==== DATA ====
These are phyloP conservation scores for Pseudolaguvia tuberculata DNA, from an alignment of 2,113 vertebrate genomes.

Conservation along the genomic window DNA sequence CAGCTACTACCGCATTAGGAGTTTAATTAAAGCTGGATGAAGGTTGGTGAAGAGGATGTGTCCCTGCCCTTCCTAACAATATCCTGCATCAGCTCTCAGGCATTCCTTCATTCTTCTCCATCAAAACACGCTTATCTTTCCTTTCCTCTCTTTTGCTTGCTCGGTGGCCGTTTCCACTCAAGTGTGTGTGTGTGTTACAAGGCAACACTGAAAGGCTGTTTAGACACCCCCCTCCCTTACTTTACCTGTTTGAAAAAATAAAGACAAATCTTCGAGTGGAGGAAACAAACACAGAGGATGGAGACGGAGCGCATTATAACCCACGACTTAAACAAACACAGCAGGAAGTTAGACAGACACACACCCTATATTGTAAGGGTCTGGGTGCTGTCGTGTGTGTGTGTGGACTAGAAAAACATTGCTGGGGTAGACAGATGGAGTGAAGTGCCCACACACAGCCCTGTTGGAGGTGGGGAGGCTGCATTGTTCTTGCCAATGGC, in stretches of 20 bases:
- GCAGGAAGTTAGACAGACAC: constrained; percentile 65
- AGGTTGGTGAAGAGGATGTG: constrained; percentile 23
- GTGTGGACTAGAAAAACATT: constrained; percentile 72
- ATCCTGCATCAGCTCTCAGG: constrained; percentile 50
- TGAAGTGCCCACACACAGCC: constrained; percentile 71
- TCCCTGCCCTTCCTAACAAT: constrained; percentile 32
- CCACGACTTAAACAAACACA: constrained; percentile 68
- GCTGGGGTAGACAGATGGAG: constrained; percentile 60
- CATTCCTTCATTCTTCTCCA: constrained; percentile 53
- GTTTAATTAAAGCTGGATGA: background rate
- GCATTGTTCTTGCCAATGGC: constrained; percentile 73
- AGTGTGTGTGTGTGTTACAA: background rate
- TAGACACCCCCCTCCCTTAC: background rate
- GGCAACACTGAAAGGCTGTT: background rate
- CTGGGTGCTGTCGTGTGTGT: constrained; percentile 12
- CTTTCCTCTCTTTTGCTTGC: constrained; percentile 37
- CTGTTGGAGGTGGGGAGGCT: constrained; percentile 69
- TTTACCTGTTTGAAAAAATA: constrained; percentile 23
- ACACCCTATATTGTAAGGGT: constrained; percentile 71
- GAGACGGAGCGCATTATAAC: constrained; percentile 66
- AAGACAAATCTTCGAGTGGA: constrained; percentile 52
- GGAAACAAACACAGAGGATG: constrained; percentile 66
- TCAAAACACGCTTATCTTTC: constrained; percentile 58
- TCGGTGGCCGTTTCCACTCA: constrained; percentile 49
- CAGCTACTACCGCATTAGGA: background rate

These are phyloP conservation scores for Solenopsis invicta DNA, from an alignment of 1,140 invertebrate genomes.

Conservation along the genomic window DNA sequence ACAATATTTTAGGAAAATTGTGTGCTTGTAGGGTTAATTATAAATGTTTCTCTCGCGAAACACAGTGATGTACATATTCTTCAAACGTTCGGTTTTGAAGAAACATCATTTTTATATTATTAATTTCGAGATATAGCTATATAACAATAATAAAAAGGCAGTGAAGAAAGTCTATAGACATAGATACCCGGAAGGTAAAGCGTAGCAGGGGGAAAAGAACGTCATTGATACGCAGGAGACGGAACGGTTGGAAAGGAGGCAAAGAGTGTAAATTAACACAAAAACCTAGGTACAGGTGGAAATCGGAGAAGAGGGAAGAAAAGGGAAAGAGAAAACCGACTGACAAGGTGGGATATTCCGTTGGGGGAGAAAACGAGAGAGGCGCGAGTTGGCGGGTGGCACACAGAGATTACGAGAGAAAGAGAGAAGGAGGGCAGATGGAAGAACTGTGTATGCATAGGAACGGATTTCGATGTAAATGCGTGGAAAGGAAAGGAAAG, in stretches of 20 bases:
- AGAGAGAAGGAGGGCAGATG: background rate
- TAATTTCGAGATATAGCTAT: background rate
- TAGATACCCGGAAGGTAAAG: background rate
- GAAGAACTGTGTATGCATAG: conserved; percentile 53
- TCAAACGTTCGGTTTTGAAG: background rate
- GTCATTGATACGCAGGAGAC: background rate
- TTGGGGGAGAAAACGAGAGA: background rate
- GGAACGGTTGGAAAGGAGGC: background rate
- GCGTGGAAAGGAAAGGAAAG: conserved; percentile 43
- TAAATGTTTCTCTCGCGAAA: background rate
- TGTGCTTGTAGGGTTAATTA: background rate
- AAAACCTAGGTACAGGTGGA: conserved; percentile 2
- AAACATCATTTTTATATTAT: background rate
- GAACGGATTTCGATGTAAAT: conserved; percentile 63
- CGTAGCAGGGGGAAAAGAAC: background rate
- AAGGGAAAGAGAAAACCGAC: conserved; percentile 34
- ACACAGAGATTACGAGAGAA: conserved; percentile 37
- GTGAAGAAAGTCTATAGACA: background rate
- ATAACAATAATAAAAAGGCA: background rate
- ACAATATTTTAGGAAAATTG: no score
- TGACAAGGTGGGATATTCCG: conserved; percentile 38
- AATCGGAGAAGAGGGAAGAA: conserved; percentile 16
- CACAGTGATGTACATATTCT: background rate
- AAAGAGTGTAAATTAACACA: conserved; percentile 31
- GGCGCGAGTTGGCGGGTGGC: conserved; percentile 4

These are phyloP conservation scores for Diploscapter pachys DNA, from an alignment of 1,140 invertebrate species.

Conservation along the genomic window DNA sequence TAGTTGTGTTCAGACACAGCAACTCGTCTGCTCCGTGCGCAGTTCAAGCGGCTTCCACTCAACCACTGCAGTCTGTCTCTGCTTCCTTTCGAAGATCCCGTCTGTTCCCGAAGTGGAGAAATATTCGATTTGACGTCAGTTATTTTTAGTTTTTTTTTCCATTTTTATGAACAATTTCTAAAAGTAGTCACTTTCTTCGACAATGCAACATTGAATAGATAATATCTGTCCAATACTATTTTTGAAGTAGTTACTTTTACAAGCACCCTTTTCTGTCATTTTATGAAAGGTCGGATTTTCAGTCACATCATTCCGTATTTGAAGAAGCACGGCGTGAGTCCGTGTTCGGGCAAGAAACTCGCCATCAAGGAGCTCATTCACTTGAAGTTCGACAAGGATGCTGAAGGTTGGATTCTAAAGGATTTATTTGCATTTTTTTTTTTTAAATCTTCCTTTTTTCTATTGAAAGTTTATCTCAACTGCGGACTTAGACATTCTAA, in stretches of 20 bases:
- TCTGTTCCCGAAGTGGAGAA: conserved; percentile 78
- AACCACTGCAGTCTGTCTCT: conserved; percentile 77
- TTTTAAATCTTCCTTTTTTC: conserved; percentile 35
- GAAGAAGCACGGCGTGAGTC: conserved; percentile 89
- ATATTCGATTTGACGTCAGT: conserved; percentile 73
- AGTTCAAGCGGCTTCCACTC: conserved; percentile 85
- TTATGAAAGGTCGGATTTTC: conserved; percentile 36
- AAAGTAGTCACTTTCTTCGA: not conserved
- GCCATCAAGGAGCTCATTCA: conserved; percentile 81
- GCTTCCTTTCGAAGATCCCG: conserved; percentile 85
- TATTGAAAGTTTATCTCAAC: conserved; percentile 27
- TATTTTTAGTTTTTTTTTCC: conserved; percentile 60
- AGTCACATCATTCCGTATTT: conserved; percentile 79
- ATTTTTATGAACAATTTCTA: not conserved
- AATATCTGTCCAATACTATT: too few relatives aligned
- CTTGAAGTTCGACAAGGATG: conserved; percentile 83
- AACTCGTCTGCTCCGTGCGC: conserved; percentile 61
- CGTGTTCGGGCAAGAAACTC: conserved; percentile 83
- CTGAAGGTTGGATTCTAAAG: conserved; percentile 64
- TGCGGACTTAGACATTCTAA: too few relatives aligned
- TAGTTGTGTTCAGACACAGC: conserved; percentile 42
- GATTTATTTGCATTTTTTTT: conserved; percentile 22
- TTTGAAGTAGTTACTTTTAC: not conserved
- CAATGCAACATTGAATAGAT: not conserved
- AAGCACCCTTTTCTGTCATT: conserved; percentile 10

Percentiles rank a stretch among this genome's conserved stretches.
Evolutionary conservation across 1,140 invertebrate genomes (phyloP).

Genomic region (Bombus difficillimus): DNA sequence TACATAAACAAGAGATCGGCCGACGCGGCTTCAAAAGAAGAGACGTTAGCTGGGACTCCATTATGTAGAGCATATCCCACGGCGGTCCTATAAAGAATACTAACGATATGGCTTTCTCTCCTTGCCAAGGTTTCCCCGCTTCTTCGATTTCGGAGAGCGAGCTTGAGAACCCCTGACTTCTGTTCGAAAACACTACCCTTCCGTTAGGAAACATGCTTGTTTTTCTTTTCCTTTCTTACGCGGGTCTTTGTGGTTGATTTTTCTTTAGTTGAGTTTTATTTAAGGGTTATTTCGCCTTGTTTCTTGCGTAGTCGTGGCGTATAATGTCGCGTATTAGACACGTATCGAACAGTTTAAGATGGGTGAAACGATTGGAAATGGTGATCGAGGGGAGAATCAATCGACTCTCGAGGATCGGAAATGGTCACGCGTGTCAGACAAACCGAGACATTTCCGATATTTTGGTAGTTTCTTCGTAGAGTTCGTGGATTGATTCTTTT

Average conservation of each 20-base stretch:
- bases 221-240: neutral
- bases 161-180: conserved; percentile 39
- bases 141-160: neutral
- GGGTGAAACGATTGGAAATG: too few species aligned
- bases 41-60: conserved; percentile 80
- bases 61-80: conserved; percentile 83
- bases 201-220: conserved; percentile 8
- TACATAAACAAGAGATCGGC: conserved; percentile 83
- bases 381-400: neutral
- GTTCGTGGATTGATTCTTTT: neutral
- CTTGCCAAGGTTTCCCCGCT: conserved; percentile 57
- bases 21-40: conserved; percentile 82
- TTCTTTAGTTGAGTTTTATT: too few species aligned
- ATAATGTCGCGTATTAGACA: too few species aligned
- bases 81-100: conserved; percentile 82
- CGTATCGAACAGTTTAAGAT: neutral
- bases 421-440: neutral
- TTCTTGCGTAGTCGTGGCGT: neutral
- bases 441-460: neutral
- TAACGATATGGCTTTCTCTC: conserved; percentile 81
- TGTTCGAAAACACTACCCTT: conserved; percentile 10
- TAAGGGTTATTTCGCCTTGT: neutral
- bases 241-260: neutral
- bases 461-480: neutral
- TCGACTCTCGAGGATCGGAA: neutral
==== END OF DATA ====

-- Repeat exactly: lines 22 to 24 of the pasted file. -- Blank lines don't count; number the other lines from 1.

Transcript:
- GAGACGGAGCGCATTATAAC: constrained; percentile 66
- AAGACAAATCTTCGAGTGGA: constrained; percentile 52
- GGAAACAAACACAGAGGATG: constrained; percentile 66